Delights and Shadows: Poems by Ted Kooser 2004

I found this slim volume of poems on the shelf of a Vermont neighbor, a retired MIT professor who had died a year earlier and whose wife invited me to browse his shelves and take one or more of his books for my own library.  With this gift of time and poetry, I chose three books by favorite poets, among them this volume by Kooser.

Ted Kooser is the quintessential poet of a rural Midwest that has largely disappeared.  His poems are replete with vivid images of farmlife in mid-20th C Nebraska and Iowa.  As I read these beautiful poems, I did my usual note taking of phrases, sentences, and whole poems which I wanted to note in this review, but quickly realized that I would be reproducing the entire work.  Each poem is a fine jewel, a complete universe, a vivid reflection of a world gone by.  Nature, especially birds, lilacs, and weather, is omnipresent, but front and center are the people whose lost world Kooser memorializes.  His mother (“gone a month today…Were it not for the way you taught me to look/at the world, to see the life at play in everything,/I would have to be lonely forever.”), his father (“But with your dignity intact/you have been gone for twenty years,/and I am glad for all of us, although/I miss you every day—the heartbeat/under your necktie, the hand cupped/on the back of my neck, Old Spice/in the air, your voice delighted with stories.”), and in a wonderful poem entitled ‘Memory’ in which his pen is transformed into a tornado (“Spinning up dust and cornstalks/as it crossed the chalky, exhausted fields,/it sucked up into its heart/ hot work, cold work, lunch buckets…..” ) and on and on the tornado/pen spins for more than thirty lines listing the contents of the farm and the people who worked it for a life and a living (“uncles and cousins, grandma, grandpa,/parents and children one by one,/held them like dolls, looked/long and longingly into their faces,/then set them back in their chairs ….”).  It’s all that a poem can be.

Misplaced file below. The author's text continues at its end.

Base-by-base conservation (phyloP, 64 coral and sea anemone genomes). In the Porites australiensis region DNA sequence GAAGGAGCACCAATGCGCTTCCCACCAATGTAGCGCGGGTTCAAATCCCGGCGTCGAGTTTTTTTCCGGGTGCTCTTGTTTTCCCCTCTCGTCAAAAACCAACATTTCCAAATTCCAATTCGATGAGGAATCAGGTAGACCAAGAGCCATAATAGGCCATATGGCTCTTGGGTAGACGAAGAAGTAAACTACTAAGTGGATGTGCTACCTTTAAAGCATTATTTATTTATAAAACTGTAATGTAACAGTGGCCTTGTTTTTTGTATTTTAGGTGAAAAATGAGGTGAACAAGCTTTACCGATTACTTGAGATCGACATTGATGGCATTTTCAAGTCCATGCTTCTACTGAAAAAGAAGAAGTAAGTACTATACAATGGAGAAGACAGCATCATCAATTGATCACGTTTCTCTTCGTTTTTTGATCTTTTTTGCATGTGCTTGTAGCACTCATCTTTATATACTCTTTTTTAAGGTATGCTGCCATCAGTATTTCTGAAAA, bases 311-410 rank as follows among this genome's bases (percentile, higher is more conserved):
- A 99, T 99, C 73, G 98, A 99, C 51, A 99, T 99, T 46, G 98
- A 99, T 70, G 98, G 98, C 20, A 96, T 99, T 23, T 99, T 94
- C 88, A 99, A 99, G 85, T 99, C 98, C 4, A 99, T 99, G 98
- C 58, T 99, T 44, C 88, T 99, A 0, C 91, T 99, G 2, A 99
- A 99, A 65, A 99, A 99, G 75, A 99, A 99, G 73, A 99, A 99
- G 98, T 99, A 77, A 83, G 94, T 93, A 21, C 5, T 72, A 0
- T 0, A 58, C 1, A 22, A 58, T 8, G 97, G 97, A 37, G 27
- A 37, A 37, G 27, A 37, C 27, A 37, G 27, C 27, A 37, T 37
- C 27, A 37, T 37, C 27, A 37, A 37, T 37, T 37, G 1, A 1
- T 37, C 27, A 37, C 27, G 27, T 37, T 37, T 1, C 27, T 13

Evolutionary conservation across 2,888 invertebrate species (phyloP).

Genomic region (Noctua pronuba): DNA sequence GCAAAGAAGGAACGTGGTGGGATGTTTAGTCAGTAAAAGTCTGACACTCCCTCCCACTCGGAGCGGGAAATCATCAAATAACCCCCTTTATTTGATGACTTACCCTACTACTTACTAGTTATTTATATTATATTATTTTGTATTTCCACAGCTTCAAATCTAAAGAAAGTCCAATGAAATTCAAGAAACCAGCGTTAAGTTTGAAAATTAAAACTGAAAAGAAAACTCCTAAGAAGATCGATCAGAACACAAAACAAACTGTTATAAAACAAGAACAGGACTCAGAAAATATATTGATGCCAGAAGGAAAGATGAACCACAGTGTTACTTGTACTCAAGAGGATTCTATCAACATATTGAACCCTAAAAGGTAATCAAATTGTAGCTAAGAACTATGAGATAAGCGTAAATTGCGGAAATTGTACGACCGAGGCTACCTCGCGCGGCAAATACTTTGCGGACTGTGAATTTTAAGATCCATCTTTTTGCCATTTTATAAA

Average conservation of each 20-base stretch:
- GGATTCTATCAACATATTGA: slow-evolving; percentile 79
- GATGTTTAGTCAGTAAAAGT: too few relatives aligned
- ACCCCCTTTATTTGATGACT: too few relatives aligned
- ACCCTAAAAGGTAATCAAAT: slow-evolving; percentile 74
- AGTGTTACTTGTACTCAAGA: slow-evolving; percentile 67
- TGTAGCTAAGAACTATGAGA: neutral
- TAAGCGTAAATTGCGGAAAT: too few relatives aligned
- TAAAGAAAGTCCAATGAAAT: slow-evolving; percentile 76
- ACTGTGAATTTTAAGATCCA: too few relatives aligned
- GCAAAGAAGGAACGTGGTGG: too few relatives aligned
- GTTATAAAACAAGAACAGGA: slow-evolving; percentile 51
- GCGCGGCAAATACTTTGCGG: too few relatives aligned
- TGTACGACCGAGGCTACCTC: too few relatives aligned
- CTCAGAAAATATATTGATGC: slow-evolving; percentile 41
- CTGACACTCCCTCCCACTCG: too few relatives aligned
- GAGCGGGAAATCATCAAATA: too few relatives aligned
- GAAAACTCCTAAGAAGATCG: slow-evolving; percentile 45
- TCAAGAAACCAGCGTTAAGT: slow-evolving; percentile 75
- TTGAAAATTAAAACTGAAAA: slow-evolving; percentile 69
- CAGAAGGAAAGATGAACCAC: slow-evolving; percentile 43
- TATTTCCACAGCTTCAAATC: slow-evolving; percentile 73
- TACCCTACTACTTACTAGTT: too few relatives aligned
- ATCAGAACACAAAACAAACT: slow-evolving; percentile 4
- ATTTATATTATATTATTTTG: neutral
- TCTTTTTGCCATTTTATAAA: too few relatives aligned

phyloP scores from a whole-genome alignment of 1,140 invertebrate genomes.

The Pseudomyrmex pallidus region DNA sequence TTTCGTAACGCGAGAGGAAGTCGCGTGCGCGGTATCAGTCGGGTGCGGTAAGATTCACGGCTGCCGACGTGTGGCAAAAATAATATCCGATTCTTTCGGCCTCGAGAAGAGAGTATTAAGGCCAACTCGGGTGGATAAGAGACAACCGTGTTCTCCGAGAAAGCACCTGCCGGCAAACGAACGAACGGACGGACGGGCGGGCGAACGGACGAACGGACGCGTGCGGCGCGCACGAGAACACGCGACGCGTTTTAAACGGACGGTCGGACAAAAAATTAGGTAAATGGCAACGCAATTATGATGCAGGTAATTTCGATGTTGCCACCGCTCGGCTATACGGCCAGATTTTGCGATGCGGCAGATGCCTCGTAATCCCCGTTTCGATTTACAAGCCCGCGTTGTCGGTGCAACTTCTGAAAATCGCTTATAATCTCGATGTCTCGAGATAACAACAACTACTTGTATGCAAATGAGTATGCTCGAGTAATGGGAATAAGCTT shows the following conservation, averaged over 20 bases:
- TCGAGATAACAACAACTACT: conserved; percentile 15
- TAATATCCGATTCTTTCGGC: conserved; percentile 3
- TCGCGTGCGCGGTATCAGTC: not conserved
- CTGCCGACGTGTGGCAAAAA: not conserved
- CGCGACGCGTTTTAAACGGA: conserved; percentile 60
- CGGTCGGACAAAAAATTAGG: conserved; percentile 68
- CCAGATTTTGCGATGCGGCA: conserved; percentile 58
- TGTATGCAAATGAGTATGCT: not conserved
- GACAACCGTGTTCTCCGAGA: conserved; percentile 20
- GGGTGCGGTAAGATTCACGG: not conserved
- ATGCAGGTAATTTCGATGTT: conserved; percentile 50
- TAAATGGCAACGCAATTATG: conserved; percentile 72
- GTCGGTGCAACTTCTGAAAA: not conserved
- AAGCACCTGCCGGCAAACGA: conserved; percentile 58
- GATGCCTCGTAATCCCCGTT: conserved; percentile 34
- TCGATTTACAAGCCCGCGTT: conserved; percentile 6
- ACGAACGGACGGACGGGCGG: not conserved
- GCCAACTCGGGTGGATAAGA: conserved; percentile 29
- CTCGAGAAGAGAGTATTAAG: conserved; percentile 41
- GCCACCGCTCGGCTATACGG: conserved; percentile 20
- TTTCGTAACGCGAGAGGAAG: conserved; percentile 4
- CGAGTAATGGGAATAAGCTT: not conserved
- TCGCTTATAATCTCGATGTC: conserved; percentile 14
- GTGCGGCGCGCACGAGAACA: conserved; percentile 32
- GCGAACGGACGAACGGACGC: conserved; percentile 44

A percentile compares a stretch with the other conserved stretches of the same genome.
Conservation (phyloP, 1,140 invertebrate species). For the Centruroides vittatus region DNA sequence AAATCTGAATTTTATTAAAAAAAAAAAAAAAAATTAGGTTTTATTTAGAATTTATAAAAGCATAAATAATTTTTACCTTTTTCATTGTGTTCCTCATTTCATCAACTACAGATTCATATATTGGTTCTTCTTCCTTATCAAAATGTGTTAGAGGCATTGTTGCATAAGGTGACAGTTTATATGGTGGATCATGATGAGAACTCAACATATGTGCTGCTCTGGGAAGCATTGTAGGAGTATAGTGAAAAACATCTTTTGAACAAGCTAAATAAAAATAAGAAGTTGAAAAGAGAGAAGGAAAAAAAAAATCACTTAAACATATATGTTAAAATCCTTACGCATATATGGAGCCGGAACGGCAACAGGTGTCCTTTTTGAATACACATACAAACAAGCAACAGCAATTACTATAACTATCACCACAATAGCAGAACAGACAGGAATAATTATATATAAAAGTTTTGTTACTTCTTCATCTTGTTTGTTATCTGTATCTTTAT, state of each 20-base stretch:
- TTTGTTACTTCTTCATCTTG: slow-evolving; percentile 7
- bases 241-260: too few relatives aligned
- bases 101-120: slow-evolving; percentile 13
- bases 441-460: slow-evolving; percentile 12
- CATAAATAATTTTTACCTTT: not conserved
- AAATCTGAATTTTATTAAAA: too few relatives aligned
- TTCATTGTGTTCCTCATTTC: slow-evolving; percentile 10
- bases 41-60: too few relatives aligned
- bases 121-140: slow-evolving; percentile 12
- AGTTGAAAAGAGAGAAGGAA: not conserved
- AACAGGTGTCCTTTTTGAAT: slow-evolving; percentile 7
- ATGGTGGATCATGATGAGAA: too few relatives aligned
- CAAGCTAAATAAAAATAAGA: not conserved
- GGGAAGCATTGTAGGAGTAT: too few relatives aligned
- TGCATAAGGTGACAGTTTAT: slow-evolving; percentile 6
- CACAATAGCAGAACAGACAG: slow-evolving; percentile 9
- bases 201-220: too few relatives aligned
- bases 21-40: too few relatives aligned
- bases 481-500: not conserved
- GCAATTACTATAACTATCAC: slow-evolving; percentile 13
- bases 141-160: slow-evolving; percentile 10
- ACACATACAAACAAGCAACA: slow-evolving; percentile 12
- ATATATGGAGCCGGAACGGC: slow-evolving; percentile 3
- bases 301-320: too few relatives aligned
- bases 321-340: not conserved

This collection, like all of Kooser’s poems that I have read,is quite simply wonderful.  Simple and accessible language and images, yet deeply felt and expressed conveying a love of a way of life and a place that are  longer there.  Perhaps his greatest gift, however, is to share with us the inevitable sadness and beauty of old age as in this poem entitled ‘The Old People’:

Pantcuffs rolled, and in old shoes, /they stumble over the rocks and wade out/into a cold river of shadows/far from the fire, so far that its warmth/no longer reaches them.  And its light/(but for the sparks in their eyes/when they chance to look back)/scarcely brushes their faces. Their ears/are full of night: rustle of black leaves/against a starless sky. Sometimes/they hear us calling, and sometimes/they don’t. They are not searching/for anything much, nor are they much/in need of finding something new./They are feeling ther way out into the night,/letting their eyes adjust to the future.”

Read Kooser for comfort, for beauty, for memory.